Destabilizing equations
These equations represent globally destabilizing situations that help proliferation as well as terrorism to flourish. Because they contribute to uncertainties that unbalance the outlooks of many societies, they add to the incentives to dissidents, opposition groups, and active terrorist organizations to take advantage of the situations. Lacking nuclear tools, the groups motivated by such situations will use conventional devices. The 9-11 attacks ought to have shown us convincingly how effective conventional devices can be.
The perverse nature of the present nuclear policies is that they preserve a nuclear standoff among club members while stimulating the rest of the family of nations to use every device and subterfuge available to become a club member. The materials unfortunately are both available and profitable to sell. The atmosphere for real nonproliferation is thus totally contaminated.
At the same time, nuclear weapons appear to deter only nuclear weapons. Conventional devices are available to the least significant of users. Thanks to the proliferation of Semtex and C4, virtually anybody anywhere can get powerful explosives, and the Iraq landscape is increasingly destroyed by them. If those explosives are not to be found, fertilizer and fuel are available. The principal deterrent to such weapons is not other weapons, but rather some way to keep people from becoming angry and frustrated enough to use them. The Iraqi spectacle says we are not even close to that discovery.
The slippery slope
Facing us is the slippery slope. Having crossed the boundary between nuclear and conventional war, there seems no turning back. Rather, the prospect is that governments who might have felt "we really don't want to do this" will shift to "we can't afford not to do this." In that frame of mind, the conventions of war will slowly drift toward unbounded use of nuclear devices. The struggle to keep new nuclear powers from emerging will become more acute. Nonproliferation as now pursued will only encourage proliferation.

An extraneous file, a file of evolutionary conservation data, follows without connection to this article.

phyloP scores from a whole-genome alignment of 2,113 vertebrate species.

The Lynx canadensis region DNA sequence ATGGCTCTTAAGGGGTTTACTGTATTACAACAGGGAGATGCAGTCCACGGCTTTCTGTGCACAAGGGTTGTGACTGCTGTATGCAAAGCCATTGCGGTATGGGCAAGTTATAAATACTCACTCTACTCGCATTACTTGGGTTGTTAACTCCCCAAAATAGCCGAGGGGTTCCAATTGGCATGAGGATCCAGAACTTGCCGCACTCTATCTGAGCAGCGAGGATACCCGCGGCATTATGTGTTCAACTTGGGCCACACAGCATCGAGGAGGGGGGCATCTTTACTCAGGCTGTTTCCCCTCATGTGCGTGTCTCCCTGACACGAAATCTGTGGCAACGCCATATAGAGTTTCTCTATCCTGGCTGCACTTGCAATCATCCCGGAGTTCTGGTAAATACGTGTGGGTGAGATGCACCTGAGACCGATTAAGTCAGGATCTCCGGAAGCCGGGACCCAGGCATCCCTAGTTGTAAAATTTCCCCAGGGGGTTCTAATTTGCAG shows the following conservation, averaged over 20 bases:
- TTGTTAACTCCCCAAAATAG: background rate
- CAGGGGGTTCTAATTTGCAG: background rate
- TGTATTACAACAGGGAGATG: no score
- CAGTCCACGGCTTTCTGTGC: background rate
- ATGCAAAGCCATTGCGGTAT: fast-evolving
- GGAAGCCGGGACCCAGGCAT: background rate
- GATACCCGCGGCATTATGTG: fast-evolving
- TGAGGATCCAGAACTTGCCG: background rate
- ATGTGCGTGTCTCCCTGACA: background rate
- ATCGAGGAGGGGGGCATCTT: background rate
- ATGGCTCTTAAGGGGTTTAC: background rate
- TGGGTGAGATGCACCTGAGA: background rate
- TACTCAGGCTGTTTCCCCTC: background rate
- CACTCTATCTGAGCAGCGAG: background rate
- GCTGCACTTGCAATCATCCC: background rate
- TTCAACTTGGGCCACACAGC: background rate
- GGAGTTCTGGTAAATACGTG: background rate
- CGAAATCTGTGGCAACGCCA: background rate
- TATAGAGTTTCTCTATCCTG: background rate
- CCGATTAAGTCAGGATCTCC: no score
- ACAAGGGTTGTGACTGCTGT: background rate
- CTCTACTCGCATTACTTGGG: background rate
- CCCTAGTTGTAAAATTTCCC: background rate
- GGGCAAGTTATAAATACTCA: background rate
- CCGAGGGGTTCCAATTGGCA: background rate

The global evil we now face cannot be turned away without a concerted effort by people who know this landscape well and are dedicated to putting the genii back into the bottle. America had that potential once, and America must regain it, first by curbing its own ambition. The notion that the leaders of nonproliferation can also be the leading proliferators is a denial that will destroy us all.
The author is a writer and speaker on global issues and a regular Columnist on He was trained as a teacher but spent most of his professional career as an officer of the US Foreign Service. He has an AB from Stanford, a Master's and a General Secondary Teaching Credential from San Jose State University. He is a graduate of the National War College, and he served as Chairman of the National War College Department of International Studies. He will welcome comments at